A covered call order is a strategy where an investor purchases an equity and at the same time sells just out of the money call strikes against the new position. This strategy is cheap for investors since the fees for option orders have declined a lot at the majority of brokerages, according to Jensen.
“This strategy provides significant downside protection to most holdings within my portfolio,” Jensen wrote recently on Real Money. “While it also caps my upside in these positions, it is a trade I am happily willing to make given my currently cautious view on the overall market.”
While the stock of Agenus has remained mostly range bound during the past five years, it has emerged as a “wonderful covered call candidate over that time for me, with approximately a dozen profitable trades using this strategy within my portfolio,” he wrote.
The pharmaceutical company has a $1.3 billion market capitalization and several drugs on its pipeline. Agenus also generates revenue for royalties from sales of the malaria and shingles vaccines from GlaxoSmithKline GSK that uses an adjuvant developed by Agenus.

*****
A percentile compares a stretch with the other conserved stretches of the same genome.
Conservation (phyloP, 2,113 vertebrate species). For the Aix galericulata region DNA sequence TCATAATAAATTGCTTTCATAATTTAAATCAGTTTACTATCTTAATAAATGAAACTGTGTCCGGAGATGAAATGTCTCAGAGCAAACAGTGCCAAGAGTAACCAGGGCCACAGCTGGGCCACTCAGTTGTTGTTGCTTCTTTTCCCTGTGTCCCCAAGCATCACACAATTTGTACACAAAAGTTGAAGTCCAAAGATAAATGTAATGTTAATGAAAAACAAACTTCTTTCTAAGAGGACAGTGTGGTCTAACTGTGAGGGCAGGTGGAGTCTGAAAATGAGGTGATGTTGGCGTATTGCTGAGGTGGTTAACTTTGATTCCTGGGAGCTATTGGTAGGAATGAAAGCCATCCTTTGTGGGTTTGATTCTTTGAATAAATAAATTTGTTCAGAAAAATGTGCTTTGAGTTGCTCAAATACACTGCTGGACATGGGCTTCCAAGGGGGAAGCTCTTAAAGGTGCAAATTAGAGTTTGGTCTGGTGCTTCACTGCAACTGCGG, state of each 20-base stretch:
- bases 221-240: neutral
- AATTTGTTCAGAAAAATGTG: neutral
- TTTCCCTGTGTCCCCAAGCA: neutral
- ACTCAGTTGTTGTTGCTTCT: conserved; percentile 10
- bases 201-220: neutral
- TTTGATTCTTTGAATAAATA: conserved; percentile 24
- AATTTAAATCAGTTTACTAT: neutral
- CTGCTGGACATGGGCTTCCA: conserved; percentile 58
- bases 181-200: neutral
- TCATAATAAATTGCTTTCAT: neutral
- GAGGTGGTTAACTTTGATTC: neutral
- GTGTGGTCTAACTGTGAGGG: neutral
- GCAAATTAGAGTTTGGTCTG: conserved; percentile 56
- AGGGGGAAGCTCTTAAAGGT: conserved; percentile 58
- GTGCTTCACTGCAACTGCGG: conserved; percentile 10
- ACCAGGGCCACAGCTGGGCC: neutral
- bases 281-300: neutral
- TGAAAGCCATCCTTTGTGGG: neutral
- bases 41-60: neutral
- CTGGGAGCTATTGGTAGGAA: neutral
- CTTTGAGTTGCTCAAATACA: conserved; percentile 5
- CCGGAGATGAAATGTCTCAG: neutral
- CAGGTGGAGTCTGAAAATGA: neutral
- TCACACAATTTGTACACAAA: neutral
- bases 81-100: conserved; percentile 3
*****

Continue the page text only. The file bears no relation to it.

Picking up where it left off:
Agenus deploys a technology to design and control the properties of its antibody candidates.
“The technology would seem to have considerable merit given the company is partnered with many deeper-pocketed names in collaboration agreements to develop a good portion of its pipeline,” Jensen wrote. “ These include Incyte INCY, Merck MRK and Bristol-Myers Squibb BMY.”
A deal that was signed in May with Bristol-Myers includes an upfront payment of $200 million as well as $1.3 billion in potential developmental and regulatory milestones and royalties. Agenus also has a cervical cancer drug that could be approved as soon as December by the FDA.
Agenus boasts liquid options that are “lucrative and are easy to ‘roll’ if you get near the option expiration date with the stock still trading under the call strike,” he wrote. “This allows one to pick up another option premium while continuing to have downside protection in place.”